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Romantic comedy scholars will tell you that Shakespeare’s lighter works lend themselves very well to adaptation—for reference, please consider the twin teen totems of 10 Things I Hate About You and She’s the Man. The Bard’s work traditionally doesn’t line up as well with musical comedy, but Shakespeare Theatre Company’s song-filled adaptation of The Comedy of Errors begs audiences to reconsider that preconception.
The idea of turning The Comedy of Errors, one of Shakespeare’s earliest comedies and definitely his most farcical, into a musical did not begin with STC Associate Artistic Director Alan Paul. Rodgers and Hart turned the tale of mistaken identity and long-lost relatives into the musical The Boys from Syracuse 80 years ago. Paul’s production keeps Shakespeare’s original language intact and inserts original songs at regular intervals, giving the already zany show some extra oomph.
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To briefly describe the zaniness: A young man, Antipholus, leaves his hometown of Syracuse with his loyal servant, Dromio, in search of the identical twin brother he was separated from as a baby. Five years into his quest, he lands in Ephesus, where, unbeknownst to him, his brother, also named Antipholus, lives with his servant Dromio’s identical twin brother, also named Dromio. Confusion abounds, intimate partners are swapped, punishment is threatened, and in roughly an hour and a half from beginning to end, all the conflict is resolved.
A story this manic and tightly paced requires a cast of playful and disciplined actors, and Paul has assembled one here. As Antipholus of Syracuse and Antipholus of Ephesus, Gregory Wooddell and Christian Conn carry much of the action. Their respective Dromios, Carson Elrod and Carter Gill, provide most of the play’s physical comedy.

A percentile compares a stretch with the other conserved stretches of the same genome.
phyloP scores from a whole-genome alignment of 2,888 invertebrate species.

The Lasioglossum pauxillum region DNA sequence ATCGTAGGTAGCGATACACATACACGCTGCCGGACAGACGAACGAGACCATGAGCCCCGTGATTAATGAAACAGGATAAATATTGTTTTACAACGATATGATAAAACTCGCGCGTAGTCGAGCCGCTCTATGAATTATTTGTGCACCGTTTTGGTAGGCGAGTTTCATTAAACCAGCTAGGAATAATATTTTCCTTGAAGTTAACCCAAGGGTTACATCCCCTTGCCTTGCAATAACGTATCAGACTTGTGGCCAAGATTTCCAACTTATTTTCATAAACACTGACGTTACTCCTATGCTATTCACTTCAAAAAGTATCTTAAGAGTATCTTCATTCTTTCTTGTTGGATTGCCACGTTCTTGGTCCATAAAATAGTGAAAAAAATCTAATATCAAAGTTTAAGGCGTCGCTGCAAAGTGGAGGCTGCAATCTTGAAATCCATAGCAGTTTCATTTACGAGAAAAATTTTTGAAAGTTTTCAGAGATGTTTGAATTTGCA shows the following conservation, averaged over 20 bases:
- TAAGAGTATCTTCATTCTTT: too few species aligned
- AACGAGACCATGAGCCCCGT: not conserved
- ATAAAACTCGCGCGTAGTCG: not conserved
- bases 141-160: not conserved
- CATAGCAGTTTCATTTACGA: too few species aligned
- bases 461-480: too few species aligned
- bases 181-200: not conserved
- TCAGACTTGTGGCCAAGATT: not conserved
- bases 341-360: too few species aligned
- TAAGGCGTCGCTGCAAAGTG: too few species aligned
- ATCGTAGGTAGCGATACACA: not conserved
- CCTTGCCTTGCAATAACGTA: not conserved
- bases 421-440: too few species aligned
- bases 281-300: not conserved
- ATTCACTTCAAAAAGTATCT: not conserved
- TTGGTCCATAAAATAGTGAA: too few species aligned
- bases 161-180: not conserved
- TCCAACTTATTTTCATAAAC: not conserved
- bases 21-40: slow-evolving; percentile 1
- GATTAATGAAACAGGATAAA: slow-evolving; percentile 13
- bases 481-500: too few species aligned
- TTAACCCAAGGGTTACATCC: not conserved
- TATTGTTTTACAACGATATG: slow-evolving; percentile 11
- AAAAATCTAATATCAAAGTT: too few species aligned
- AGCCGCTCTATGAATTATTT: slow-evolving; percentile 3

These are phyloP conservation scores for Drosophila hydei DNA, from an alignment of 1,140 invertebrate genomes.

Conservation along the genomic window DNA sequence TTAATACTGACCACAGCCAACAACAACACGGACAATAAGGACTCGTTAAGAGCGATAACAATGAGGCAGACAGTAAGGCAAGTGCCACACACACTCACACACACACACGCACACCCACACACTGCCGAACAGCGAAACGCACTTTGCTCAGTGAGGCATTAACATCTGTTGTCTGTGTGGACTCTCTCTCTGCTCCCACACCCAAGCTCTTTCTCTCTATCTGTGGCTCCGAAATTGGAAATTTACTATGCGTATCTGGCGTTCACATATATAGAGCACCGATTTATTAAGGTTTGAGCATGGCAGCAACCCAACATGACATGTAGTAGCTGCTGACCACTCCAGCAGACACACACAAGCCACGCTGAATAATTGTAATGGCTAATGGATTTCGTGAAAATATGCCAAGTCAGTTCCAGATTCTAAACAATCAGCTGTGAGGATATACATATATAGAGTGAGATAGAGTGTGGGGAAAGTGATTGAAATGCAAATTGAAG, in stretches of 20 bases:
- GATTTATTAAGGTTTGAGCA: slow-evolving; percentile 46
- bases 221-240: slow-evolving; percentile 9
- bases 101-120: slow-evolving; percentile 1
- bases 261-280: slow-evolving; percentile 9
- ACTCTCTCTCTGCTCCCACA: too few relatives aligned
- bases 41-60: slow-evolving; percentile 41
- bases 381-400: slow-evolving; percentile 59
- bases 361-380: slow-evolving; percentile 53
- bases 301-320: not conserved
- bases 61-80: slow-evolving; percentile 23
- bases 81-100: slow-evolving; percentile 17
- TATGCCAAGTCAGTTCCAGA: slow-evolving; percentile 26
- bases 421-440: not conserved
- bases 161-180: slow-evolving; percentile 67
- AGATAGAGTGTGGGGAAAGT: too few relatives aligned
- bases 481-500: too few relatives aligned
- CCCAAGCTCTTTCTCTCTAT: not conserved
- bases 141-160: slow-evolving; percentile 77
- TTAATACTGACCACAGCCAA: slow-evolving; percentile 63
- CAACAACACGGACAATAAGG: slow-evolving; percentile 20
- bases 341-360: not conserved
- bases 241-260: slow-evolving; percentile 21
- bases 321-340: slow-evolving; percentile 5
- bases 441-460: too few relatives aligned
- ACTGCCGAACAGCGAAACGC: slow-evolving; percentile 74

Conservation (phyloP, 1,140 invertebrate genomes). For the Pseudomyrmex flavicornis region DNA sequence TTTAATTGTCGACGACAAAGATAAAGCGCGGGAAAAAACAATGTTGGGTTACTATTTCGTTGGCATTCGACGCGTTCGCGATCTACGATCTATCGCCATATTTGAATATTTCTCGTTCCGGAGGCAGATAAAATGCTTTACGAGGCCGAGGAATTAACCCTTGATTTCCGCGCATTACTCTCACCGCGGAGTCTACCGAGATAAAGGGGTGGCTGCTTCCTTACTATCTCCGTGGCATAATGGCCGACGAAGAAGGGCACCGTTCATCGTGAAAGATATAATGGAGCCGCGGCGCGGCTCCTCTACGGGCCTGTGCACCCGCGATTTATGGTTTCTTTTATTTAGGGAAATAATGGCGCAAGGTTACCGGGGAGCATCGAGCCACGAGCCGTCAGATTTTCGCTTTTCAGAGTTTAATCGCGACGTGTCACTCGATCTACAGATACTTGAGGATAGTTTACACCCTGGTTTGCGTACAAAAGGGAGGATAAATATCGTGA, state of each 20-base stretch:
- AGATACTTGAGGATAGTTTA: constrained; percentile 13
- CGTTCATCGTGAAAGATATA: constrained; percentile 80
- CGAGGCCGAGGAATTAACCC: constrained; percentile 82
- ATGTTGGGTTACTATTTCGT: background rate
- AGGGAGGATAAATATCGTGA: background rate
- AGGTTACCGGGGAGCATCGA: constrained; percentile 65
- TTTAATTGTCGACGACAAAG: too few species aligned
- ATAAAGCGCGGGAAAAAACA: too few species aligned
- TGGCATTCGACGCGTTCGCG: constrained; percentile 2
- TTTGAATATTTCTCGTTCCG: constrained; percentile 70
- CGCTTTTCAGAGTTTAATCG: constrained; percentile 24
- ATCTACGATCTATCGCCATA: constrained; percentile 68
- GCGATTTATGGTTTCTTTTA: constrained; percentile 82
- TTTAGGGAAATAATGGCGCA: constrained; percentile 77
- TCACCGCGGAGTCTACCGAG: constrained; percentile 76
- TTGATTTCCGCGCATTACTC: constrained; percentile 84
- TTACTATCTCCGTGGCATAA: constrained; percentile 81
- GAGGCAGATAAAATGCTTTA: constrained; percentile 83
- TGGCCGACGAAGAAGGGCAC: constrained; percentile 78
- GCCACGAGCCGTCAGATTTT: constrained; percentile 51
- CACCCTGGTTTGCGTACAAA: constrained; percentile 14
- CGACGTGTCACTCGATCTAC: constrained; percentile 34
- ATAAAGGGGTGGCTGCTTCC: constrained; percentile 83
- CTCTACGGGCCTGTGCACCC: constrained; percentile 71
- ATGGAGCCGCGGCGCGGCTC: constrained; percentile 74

The supporting cast, a combination of STC regulars paying tribute to retiring artistic director Michael Kahn and game newcomers, push the play over the top. Veanne Cox, dressed like an elegant Mediterranean widow, leads the way as Adriana, Antipholus of Ephesus’ wife who unknowingly pursues her husband’s twin. Her mix of austerity and lust results in comic moments throughout the evening. Skewing more manic is Sarah Marshall, who plays the local healer, Dr. Pinch, with the zeal of Benny Hinn.
While the main characters stick to the script, Paul has expanded the presence of minor characters in his adaptation. Playing the courtesan, Eleasha Gamble, best known for her work in musicals, gets a jazzy song-and-dance number and the evening’s best costume. (A hearty round of applause for costume designer Gabriel Berry, who has managed to make a porcupine costume into something delightfully smutty.)
Matt Bauman, John Cardenas, and Justin G. Nelson form a Greek chorus of sorts, playing a constantly rotating series of merchants, nuns, and police officers. They duck behind the walls and buildings of James Noone’s set, peek through windows, and change costumes at an astonishing pace (44 times between the three of them, according to STC).
The songs Michael Dansicker composed for this production don’t always land—in particular, the one that opens and closes the show—but a giddy, well executed tap number featuring the three of them reminds the audience why similar numbers are remembered so fondly in classic 20th century musicals.
A quick physical comedy seems like the perfect distraction from these dark times, and yet the Bard has managed to squeeze some heart into the script. The reunion of a family that has been separated for decades feels tender, not forced or cheesy, and the search for connection that runs through the play grounds it in reality. Having D.C. acting legends Nancy Robinette and Ted van Griethuysen play the Antipholi’s parents certainly helps.
“After so long grief, such felicity,” Robinette declares in the play’s final scene. For 100 minutes, that felicity exists within the safe confines of the Lansburgh Theatre.
To Oct. 28 at 450 7th St. NW. $44–$118. (202) 547-1122. shakespearetheare.org.